Are you encouraging or discouraging creativity in your child?


Children at school

Just about every modern parent would like to think that they are encouraging creativity in their children. They will tell you that they buy creativity stimulating toys, spend huge amounts of money on creativity classes in the form of drama classes, art classes or whatever other classes there may be.

That in itself is laudable, but does it end there?

The answer, in my opinion, is simply no. There are many ways to stimulate creativity, which is extremely important these days and will be even more important when your child becomes an adult, simply because creativity is the number one catalyst for innovation.
But let’s start with the basics.

When you teach your children to do a task, chore or activity, do you simply show them the method and say, “That’s how it’s done!”? Or “This IS the best way!” Or my personal favourite, “This is how we have always done it!” If any of these ring a bell, then listen up. Simply changing the wording could make a huge difference to how your child thinks and will allow them to be more free thinking and creative.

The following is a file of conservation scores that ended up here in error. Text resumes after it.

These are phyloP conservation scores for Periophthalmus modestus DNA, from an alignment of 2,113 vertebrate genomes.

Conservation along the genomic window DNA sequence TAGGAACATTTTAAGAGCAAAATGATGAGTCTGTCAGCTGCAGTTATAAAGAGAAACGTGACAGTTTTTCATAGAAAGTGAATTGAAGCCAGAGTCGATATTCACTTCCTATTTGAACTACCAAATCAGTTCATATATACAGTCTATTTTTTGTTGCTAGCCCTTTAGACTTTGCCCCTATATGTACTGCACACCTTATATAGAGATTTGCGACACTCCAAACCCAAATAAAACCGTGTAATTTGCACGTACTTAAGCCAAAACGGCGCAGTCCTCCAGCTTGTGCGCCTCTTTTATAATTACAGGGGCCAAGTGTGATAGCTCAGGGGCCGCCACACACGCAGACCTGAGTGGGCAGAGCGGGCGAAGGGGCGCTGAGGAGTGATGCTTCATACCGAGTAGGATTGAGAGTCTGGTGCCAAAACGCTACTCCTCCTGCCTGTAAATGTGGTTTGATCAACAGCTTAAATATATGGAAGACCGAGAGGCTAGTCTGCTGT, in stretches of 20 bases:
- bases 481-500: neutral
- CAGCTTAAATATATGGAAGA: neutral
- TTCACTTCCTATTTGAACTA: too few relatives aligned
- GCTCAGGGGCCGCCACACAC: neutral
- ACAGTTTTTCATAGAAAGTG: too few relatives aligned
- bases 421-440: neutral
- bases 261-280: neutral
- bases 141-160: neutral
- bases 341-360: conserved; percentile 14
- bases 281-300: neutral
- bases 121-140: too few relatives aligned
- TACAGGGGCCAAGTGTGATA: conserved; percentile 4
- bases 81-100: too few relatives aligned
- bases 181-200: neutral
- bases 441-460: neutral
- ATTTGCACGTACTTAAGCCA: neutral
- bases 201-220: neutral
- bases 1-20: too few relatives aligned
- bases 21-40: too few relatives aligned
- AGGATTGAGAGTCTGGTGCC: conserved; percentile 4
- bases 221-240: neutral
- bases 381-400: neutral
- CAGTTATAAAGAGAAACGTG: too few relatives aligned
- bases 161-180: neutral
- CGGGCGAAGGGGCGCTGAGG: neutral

Try something like, “This is one way of doing it, but I wonder if there are better ways?” By encouraging dialogue and facilitating freedom of thought, you leave the door open for possible improvements to the method, allowing a young creative mind to think about the process rather than simply accepting your method as “the only one”. Be mindful not to word it like this: “This is one way of doing it. There has to be another way.”

This choice of words make the current method of performing the task invalid, which is not ideal either as sometimes the old methods are the best and there is no need to improve on them. You want your child to have the freedom to decide if it is necessary to improve the method or simply identify that the current method is sufficient and requires no further changes.

I believe that this, in addition to having the patience to listen to proposals from your child, will encourage creativity in children.

Give it a go!

Leave a Reply

Your email address will not be published.